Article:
In the past week, there has been one company that has been the subject of several conversations that have transcended professional work environments and found favour in social circles as well as with students and children in India. Zoom, the video conferencing software company, has been a massive hit in the midst of the COVID-19 pandemic. With a 21-day nationwide lockdown announced by PM Narendra Modi to combat the coronavirus, Zoom’s use is looking at gaining more traction. This is why it has caught me by surprise. It is not Google Hangouts or WhatsApp Video, but Zoom that found favour with Indians everywhere.
What the COVID-19 pandemic has achieved is in enabling an enterprise app to morph into a social network app. As per data from AppAnnie, on March 26, Zoom was ranked No.1 in the US and India on Apple iOS Store. On the Google Play Store as well, Zoom reigned supreme in both countries. The increase in Zoom downloads on both iOS and Android was mainly due to India working from home. Even among non-users, the interest in Zoom was significantly high. As per Google Trends, user interest in Zoom spiked in India over the past few days, and Zoom searches surpassed searches for Google Hangouts, and other apps.
Let us begin with the very beginning. What is the back story of Zoom Video Communications?
In 1997, Eric S. Yuan, the founder and CEO of Zoom, migrated from China in the first wave of internet boom, to become the founding engineer at WebEx. A decade later, WebEx was acquired by Cisco Systems for US $3.2Bn. In the new set-up, Yuan became Cisco’s Corporate VP of Engineering. Over the course of time, Yuan learnt that customers were not happy with WebEx and other collaboration solutions in the market. This pushed him to build a new venture, Zoom, with the objective of solving customer problems with a solid value proposition.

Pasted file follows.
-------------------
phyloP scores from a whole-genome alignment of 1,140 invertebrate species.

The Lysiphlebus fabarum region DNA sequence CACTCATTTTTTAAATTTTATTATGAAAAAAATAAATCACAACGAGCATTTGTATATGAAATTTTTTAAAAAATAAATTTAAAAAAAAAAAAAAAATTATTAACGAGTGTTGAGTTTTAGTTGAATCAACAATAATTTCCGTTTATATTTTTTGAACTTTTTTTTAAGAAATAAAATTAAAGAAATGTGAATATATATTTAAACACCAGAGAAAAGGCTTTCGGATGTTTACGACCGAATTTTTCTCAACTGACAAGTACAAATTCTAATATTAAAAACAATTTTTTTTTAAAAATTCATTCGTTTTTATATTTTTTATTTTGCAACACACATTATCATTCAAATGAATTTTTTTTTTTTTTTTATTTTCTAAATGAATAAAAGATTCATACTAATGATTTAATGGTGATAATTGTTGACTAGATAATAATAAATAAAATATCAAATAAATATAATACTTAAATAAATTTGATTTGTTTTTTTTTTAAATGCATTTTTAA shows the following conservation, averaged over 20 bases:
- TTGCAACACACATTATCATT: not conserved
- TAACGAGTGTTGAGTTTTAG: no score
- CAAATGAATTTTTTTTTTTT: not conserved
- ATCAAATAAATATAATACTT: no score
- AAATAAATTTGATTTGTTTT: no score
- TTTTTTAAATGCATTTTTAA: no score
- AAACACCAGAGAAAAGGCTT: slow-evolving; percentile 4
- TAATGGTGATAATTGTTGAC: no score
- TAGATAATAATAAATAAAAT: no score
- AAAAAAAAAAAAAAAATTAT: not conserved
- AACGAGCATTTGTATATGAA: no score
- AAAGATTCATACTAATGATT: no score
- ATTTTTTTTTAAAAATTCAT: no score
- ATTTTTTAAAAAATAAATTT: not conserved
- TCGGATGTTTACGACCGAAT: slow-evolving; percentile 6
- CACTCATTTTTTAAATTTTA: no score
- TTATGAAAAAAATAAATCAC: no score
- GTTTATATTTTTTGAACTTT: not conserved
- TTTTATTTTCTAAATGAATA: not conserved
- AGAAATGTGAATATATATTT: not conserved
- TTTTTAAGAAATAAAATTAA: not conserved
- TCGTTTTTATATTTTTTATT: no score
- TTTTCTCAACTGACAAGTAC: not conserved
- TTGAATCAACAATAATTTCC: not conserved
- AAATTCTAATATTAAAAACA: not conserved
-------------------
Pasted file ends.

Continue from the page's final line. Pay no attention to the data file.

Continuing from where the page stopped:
So, what explains Zoom’s success in India?
Network effect, for beginners.
Network effect is a phenomenon where the more number of users joining a service positively makes it more beneficial for users.
In a 1974, Jeffrey Rohlfs, an economist, published a pioneering study of demand in the presence of network externalities, which make each actor’s demand for some good or service depend in part on whether others purchase it. For instance, the utility a person derived from a telephone went way up as more people bought them. If only one person has a phone, it really is not beneficial. Now, imagine many people having a phone, making possible more interactions, which in turn, made phones more beneficial, making more people embrace them – all through a continuous positive feedback loop. This is the network effect.
Understanding network effects is key to deciphering the many success stories of today’s digital platforms or marketplaces, run by start-ups. Unlike the industrial age, where companies grew bigger on the back of efficient production, today’s start-ups are not valuable because of the finance or human capital they have. The value of today’s start-ups is determined by the communities participating in their platforms.